Dark Matter Is in Our DNA
While some point to galaxy cluster work by Fritz Zwicky in the 1930s, dark matter was truly “discovered” in the 1970s by Vera Rubin, who was studying the rotation of spiral galaxies. Rubin found that galaxies were spinning too fast for the matter we could see in them, yet they weren’t flying apart. Rubin’s work left astronomers with a choice: Either our laws of gravity were wrong, or there was something else out there pulling on the galaxy’s stars and speeding them up while keeping them together.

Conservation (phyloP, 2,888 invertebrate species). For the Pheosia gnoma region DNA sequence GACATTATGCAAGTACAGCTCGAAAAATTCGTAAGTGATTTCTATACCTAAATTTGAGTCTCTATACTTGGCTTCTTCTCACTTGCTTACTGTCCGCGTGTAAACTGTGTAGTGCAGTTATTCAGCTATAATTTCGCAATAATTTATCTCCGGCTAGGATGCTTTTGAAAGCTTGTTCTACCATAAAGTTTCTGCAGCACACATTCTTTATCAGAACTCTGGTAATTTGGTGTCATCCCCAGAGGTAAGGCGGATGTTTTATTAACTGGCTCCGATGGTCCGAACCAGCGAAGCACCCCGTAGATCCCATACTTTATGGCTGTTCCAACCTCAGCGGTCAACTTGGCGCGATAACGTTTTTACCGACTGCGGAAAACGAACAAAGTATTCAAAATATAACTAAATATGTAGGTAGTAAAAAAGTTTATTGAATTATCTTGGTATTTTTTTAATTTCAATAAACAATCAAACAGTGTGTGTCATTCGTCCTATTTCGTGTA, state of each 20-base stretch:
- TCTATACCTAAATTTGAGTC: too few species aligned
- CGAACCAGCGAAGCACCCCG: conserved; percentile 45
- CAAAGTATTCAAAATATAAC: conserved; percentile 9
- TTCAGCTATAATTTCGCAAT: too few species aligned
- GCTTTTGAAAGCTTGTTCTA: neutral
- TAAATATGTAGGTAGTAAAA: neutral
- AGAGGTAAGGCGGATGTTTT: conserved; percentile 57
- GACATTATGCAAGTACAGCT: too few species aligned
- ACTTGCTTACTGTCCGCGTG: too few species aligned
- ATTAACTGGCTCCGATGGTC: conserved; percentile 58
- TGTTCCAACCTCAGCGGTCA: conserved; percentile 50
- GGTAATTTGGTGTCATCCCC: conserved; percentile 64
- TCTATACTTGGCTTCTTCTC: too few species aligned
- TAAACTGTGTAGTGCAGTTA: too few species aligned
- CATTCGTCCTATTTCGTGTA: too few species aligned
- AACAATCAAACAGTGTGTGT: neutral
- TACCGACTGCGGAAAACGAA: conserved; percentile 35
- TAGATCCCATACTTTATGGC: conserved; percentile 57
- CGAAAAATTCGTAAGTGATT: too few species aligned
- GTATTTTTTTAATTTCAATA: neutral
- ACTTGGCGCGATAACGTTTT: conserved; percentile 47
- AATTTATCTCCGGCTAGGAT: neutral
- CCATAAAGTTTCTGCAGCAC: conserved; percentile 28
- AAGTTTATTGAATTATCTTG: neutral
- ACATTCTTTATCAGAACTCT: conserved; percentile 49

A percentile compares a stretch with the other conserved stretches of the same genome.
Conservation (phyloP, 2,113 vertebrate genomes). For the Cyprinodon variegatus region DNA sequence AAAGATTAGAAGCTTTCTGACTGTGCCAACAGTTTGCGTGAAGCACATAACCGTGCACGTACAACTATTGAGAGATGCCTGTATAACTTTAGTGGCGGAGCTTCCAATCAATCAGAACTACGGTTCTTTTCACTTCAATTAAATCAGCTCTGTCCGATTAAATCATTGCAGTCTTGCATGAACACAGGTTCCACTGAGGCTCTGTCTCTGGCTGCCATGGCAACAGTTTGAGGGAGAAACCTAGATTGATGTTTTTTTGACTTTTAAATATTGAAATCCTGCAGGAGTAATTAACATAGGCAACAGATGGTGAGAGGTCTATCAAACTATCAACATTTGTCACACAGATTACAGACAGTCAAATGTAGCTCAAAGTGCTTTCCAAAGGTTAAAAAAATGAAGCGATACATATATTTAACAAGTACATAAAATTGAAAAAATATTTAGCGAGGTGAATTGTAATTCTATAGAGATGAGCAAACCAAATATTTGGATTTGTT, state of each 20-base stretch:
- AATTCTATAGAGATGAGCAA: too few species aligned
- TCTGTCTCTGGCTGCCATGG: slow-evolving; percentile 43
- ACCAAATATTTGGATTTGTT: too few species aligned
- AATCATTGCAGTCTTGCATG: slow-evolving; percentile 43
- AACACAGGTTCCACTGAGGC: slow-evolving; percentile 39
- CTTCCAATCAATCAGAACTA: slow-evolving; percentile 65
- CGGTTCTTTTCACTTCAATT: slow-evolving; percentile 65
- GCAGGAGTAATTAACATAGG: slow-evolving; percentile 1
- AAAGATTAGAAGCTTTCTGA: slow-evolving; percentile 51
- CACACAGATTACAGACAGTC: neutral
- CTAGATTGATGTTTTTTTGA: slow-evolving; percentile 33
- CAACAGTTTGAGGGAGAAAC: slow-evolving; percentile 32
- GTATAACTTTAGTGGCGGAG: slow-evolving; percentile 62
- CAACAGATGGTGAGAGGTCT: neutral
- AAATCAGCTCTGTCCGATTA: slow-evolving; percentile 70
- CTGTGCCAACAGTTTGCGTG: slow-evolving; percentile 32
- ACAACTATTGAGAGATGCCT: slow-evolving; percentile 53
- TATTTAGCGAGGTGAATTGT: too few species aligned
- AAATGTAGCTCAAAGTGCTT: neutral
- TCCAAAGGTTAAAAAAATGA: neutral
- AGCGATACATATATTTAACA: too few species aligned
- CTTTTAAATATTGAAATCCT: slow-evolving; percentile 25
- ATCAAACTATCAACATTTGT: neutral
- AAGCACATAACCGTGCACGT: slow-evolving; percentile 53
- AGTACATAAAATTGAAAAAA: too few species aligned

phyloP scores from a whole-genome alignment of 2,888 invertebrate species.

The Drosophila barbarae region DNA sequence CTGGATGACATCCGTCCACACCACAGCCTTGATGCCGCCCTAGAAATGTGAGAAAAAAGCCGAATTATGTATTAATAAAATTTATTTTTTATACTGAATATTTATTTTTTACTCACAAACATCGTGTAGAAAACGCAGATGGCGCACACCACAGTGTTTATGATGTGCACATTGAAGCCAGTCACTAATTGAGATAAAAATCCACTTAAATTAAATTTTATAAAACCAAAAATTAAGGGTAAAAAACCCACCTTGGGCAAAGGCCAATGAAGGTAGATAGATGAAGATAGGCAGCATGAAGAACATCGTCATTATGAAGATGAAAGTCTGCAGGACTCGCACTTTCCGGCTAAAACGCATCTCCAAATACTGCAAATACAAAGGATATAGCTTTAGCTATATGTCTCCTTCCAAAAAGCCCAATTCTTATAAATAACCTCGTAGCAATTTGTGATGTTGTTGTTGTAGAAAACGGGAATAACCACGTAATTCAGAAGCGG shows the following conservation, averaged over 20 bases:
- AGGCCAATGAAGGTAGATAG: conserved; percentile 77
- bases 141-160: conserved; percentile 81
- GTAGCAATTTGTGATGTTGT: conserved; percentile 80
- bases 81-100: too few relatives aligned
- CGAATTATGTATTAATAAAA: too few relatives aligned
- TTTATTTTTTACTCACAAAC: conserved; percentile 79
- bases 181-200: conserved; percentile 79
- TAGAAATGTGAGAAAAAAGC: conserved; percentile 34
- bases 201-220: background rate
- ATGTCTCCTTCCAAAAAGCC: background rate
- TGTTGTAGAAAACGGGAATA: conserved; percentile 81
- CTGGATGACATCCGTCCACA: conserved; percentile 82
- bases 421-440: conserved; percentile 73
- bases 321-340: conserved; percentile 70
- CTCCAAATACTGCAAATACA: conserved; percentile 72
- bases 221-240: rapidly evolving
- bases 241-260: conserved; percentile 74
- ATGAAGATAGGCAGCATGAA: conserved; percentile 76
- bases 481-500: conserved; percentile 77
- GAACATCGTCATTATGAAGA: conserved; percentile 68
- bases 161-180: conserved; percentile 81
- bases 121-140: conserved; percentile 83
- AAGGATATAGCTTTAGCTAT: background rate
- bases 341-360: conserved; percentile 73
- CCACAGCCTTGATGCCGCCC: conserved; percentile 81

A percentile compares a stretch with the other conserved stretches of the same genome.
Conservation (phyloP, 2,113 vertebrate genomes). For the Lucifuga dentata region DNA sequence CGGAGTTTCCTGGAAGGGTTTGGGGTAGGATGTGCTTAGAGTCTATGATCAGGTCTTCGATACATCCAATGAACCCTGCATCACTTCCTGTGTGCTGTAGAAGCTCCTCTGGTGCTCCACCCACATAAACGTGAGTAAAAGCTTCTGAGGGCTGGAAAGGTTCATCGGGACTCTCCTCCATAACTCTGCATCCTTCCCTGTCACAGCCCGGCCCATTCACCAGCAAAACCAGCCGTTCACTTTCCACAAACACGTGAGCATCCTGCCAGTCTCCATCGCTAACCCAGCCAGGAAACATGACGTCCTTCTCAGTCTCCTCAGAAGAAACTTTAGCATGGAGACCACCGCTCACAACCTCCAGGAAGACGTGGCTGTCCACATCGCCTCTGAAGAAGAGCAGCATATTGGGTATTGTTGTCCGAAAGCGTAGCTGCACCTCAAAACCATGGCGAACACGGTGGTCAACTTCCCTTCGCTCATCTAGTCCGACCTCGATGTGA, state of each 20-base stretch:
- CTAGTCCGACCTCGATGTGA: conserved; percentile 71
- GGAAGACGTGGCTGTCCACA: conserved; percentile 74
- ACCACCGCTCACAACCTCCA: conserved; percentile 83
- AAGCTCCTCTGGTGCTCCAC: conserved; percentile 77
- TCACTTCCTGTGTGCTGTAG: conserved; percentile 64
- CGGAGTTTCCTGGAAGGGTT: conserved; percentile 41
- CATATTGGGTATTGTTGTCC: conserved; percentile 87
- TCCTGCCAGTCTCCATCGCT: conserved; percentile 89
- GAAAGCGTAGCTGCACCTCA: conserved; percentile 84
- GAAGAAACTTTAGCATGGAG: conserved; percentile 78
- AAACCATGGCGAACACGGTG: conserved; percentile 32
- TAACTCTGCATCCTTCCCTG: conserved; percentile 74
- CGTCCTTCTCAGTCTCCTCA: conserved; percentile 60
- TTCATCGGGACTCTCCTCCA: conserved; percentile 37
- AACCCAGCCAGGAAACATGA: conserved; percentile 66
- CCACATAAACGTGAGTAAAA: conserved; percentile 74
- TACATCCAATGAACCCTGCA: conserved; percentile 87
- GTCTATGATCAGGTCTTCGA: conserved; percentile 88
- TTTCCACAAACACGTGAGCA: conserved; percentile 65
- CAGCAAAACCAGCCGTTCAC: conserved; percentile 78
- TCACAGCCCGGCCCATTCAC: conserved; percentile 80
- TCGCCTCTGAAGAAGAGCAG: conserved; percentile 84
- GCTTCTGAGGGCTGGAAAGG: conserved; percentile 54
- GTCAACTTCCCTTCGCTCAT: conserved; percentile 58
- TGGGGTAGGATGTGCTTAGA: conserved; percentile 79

Since physicists had already invested a few centuries on their theories of gravity, few of them signed up for the first conclusion. In that way the astrophysical community moved en mass toward the second idea: There was another kind of stuff out there we couldn’t see that was exerting a gravitational force on the stuff we could see.